Boris Johnson's the new UK foreign secretary and Twitter's gone bonkers

Former London mayor has previously suggested US President Barack Obama was 'part-Kenyan' and called Hillary Clinton a 'sadistic nurse in a mental hospital'

PUBLISHED : Thursday, 14 July, 2016, 11:40am
UPDATED : Thursday, 14 July, 2016, 12:57pm

On Wednesday, key Brexit campaigner Boris Johnson was handed the reins to British diplomacy after being appointed foreign secretary of the UK in new prime minister Theresa May's cabinet.

Johnson, along with May, was in the running to be the new prime minister after David Cameron resigned, following the UK's vote to quit the European Union. But Johnson ruled himself out of the running early on.

The former mayor of London is no stranger to controversies, and his gaffes have made headlines around the world, including an incident in 2015, where he reportedly knocked down a 10-year-old child while playing touch rugby.

Earlier this year, Johnson penned a five-line poem about Turkish president Erdogan, calling him a "wankerer", which won first place in The Spectator's President Erdogan Offensive Poetry competition.

He has previously suggested US president Barack Obama was 'part-Kenyan' in a column for The Sun newspaper, called presumptive Democrat presidential nominee Hillary Clinton a "sadistic nurse in a mental hospital." In another column for The Telegraph, Johnson said he'd avoid parts of New York to avoid the risk of running into presumptive Republican presidential nominee Donald Trump.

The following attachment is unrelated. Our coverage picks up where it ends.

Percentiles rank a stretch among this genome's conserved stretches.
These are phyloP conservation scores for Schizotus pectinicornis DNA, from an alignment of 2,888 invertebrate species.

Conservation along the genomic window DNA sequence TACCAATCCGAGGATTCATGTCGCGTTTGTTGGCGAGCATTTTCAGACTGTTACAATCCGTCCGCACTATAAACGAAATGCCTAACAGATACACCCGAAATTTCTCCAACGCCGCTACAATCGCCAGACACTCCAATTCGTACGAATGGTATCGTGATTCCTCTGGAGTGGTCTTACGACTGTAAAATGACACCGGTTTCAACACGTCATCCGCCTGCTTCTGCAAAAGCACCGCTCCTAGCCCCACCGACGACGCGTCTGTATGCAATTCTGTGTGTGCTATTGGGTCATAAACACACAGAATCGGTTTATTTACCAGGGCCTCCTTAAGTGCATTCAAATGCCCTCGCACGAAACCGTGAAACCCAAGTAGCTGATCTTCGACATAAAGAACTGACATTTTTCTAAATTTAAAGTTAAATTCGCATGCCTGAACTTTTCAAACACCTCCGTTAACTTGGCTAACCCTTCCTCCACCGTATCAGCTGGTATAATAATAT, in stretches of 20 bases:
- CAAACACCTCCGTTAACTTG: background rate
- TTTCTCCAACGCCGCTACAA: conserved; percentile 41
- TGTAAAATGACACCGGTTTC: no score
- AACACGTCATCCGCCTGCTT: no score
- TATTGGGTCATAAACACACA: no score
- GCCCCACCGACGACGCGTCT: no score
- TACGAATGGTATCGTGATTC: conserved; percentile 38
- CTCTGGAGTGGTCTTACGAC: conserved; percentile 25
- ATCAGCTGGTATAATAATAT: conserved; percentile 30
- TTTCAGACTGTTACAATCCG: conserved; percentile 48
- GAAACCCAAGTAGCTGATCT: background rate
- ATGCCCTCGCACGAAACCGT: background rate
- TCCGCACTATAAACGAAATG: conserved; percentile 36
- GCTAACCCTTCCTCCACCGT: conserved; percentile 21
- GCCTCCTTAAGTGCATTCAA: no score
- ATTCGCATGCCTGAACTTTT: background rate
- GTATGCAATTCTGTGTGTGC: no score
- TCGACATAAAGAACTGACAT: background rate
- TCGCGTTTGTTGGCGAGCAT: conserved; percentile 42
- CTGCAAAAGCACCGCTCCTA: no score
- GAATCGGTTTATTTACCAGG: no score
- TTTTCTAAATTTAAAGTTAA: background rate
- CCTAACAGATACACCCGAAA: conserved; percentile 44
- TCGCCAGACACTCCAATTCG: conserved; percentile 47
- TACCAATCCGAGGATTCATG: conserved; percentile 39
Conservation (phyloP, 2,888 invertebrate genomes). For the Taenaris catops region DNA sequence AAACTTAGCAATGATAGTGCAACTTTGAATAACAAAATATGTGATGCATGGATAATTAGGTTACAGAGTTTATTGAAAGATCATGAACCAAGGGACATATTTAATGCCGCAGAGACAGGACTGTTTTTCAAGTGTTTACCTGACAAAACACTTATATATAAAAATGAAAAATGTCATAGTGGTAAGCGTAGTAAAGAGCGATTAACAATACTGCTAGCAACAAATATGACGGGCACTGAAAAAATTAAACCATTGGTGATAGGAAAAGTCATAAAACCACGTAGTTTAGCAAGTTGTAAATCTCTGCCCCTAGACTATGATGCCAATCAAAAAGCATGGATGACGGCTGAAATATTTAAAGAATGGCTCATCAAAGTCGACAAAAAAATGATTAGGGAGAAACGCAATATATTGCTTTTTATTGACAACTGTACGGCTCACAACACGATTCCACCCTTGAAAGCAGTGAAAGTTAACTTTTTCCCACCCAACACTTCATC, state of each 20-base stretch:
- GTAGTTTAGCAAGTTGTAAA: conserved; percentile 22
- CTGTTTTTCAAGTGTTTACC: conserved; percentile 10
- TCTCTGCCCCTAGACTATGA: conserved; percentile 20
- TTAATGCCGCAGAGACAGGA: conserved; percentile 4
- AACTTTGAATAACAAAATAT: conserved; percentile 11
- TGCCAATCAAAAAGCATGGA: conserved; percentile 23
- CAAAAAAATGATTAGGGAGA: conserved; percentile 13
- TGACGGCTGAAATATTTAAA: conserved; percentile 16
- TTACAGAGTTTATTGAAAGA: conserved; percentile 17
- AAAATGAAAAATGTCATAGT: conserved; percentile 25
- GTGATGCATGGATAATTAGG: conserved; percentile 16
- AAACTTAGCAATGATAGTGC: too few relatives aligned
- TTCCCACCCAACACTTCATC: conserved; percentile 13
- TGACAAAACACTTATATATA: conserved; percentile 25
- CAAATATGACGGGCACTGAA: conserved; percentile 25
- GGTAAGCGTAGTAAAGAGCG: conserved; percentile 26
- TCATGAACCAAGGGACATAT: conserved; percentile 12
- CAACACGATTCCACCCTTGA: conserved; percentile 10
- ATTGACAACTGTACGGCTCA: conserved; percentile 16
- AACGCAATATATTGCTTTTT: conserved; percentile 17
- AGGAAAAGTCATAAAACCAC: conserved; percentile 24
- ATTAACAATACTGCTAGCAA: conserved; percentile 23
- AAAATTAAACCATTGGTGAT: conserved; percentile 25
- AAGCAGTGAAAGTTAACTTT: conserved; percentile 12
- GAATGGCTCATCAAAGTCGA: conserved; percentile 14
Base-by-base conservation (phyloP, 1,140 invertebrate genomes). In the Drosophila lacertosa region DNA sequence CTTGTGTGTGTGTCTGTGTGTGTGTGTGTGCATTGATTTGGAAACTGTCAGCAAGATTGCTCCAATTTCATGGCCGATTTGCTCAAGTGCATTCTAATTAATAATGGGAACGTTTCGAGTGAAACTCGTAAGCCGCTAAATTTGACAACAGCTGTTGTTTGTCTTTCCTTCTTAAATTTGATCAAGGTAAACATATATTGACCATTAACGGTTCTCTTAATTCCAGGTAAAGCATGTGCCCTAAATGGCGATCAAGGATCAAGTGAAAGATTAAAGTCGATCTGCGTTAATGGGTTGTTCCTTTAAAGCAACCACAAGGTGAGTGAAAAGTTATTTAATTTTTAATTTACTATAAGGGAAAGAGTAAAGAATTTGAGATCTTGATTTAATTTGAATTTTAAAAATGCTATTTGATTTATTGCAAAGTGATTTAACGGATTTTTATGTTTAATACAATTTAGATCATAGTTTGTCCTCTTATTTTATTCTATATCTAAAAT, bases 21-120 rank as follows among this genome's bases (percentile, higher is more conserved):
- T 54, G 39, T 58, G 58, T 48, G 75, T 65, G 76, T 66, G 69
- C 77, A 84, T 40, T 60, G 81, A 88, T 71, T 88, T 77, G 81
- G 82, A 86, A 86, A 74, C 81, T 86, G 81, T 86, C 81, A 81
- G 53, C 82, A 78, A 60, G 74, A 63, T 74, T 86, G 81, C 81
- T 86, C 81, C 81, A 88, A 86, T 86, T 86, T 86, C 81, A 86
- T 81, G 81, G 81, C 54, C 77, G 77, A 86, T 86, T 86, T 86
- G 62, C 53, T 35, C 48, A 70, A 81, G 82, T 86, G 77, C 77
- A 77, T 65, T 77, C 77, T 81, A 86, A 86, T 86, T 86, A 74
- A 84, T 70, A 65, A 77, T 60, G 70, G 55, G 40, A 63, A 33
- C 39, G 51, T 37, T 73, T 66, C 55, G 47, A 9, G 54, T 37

Even former president George W. Bush wasn't spared - with Johnson reportedly calling him "a cross-eyed Texan warmonger."

Johnson's appointment to the British foreign office understandably left many perplexed. Eurasia Group's president, Ian Bremmer, took to Twitter to sum up Johnson's appointment.

Labour MP Angela Eagle had a more expressive reaction upon learning of Johnson's appointment.

U.S. State Department's deputy spokesman, Mark Toner, saw the light side of things.

Former New York mayor Michael Bloomberg welcomed Johnson's appointment.

Comedians, sportsmen and journalists also joined in.

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